Provisional Remedy


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Provisional Remedy

 

steps taken by a judge or court to guarantee the execution of a future decision by the court in the event it grants the action before it. A provisional remedy is employed only if failure to take such steps may make it difficult or impossible for the decision of the court to be executed. In Soviet law provisional remedies include the attachment of property or money belonging to the defendant, prohibiting the defendant from performing certain actions, and prohibiting other persons from transferring property to the defendant.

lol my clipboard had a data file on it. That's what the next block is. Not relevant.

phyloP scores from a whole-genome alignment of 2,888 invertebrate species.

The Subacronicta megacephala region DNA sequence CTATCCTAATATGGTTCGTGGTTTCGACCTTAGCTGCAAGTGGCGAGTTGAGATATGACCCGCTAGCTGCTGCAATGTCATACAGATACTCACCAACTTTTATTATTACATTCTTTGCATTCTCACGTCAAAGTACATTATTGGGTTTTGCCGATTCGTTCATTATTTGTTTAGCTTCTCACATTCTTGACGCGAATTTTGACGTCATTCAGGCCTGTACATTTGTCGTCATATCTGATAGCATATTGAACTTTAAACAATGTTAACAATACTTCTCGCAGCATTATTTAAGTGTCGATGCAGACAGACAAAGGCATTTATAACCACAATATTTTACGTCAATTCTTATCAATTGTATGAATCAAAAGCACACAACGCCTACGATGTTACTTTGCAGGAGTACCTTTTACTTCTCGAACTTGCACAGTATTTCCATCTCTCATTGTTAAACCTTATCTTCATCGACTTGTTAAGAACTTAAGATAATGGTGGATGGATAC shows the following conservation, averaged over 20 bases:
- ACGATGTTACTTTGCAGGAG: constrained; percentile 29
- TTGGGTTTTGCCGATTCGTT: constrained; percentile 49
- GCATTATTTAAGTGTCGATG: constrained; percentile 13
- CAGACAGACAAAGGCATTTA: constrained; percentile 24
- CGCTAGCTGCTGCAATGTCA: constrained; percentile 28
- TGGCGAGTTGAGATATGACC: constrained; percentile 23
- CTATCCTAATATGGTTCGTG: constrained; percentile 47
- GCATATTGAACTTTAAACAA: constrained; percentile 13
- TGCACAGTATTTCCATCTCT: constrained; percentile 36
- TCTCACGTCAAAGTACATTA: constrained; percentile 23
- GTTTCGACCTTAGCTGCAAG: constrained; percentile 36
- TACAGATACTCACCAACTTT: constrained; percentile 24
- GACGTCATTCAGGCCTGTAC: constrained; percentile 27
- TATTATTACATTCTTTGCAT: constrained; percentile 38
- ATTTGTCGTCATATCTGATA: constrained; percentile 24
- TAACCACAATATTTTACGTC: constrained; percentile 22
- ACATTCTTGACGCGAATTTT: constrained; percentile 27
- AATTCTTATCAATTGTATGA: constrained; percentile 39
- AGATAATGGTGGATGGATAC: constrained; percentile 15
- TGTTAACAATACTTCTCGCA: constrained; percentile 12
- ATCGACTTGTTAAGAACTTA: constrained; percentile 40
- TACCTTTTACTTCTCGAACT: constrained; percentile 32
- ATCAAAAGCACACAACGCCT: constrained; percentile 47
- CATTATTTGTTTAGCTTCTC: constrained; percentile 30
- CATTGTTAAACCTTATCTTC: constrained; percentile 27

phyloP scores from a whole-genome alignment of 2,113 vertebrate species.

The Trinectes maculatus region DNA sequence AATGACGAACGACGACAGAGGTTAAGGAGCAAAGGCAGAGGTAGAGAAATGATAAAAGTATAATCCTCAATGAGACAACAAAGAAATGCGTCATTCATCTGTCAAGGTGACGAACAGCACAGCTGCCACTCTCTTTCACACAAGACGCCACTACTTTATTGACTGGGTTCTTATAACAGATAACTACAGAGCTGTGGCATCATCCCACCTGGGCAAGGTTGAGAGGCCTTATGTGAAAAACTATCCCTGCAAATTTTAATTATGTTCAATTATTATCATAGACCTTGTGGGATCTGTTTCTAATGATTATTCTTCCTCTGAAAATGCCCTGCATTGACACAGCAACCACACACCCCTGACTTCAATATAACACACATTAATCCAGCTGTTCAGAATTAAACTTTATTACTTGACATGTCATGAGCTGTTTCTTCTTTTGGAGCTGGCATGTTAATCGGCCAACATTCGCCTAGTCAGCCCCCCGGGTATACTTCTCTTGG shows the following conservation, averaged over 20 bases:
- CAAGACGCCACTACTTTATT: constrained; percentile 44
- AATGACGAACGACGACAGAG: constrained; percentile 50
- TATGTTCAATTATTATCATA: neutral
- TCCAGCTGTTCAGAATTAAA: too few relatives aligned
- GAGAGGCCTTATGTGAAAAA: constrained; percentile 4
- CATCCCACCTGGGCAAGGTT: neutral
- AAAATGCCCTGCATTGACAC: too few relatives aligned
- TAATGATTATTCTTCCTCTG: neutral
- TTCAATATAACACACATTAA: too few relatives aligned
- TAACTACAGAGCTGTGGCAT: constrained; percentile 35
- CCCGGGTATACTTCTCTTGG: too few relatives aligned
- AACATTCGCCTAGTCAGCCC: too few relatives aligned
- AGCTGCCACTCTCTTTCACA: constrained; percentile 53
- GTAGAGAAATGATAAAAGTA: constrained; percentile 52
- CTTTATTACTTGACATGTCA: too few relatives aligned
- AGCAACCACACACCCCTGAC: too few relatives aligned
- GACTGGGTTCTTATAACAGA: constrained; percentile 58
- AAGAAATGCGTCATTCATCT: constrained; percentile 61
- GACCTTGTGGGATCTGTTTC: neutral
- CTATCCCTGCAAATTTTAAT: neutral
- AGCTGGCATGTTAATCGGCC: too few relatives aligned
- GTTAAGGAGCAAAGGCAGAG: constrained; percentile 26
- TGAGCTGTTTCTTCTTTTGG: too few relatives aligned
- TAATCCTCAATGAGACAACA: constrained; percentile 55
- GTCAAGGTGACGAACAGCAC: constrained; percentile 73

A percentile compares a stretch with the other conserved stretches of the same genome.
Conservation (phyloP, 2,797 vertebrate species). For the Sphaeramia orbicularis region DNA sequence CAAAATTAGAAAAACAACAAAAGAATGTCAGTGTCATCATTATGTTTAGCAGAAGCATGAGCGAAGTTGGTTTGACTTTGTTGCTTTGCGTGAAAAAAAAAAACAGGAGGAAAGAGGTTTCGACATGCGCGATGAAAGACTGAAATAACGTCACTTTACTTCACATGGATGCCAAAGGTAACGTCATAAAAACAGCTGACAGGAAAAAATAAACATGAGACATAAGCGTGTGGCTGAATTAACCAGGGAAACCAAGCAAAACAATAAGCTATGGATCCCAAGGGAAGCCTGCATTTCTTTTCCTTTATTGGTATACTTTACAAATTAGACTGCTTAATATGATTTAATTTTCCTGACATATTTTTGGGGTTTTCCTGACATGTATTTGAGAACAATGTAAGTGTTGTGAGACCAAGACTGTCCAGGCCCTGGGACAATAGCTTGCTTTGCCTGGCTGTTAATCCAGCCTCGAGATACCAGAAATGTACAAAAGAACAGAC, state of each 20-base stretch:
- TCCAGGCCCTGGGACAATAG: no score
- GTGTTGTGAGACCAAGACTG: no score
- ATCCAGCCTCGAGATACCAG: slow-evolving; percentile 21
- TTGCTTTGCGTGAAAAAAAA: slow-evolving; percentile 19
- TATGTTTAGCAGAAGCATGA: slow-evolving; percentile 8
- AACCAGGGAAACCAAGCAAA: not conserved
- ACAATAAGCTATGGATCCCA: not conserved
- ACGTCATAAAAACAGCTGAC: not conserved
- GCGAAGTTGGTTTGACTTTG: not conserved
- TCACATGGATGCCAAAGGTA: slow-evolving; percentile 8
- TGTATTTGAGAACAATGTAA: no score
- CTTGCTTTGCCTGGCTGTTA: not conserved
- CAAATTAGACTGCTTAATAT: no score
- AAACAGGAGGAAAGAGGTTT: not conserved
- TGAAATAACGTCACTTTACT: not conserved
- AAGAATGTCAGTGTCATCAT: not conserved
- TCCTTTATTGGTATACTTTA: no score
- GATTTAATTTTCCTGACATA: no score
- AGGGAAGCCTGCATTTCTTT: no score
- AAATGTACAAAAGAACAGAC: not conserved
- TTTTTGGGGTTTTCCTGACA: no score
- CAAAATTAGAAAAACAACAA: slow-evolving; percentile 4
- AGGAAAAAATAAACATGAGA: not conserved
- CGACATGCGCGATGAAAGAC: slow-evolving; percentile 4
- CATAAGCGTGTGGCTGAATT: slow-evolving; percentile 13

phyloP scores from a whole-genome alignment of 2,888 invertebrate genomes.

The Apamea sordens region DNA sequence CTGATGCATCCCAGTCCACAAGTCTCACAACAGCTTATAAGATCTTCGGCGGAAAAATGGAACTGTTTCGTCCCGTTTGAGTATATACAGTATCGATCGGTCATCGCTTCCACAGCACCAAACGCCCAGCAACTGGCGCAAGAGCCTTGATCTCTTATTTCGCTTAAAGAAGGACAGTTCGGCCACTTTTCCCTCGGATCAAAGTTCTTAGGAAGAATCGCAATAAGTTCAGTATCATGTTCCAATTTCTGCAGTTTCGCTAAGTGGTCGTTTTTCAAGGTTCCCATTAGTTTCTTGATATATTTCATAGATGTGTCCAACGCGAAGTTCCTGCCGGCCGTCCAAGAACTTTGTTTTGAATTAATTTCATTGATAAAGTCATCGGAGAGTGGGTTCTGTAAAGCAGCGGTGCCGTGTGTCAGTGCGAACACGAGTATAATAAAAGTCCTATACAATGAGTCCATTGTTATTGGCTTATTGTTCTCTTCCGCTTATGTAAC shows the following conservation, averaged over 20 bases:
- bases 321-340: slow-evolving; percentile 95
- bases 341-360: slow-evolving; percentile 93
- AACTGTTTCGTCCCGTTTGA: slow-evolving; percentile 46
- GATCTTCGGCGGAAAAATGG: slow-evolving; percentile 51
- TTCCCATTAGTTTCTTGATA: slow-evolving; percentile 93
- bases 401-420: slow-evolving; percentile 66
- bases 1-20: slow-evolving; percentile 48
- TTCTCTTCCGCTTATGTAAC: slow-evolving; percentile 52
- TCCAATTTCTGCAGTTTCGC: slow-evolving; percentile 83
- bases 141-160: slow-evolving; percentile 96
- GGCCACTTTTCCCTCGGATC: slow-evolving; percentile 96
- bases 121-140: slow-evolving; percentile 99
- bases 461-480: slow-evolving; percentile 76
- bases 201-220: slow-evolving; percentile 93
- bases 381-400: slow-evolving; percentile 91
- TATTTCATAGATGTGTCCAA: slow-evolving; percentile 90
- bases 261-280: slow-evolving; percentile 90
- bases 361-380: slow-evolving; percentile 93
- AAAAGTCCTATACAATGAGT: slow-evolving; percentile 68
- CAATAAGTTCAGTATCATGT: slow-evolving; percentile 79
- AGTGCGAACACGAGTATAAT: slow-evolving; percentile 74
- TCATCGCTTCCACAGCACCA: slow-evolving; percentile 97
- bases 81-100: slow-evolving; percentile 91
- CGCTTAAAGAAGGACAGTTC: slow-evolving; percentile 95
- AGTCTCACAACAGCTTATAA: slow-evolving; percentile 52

Provisional remedies are ordered on the application or petition of persons participating in the case or on the initiative of the judge or court. To prevent the defendant from concealing property, an application for a provisional remedy is heard on the day it is submitted, without calling the defendant, and the ruling on the provisional remedy is carried out immediately in the manner established for the execution of court judgments. The court has the right to abolish or amend provisional remedies both before and after the court judgment has been rendered. Any ruling relating to a provisional remedy may be appealed, and the procurator may lodge a protest against it. However, filing an appeal or protest does not stay execution of the ruling with respect to the provisional remedy. Provisional remedies are also used by the Foreign Trade Arbitration Commission and the Maritime Arbitration Committee.

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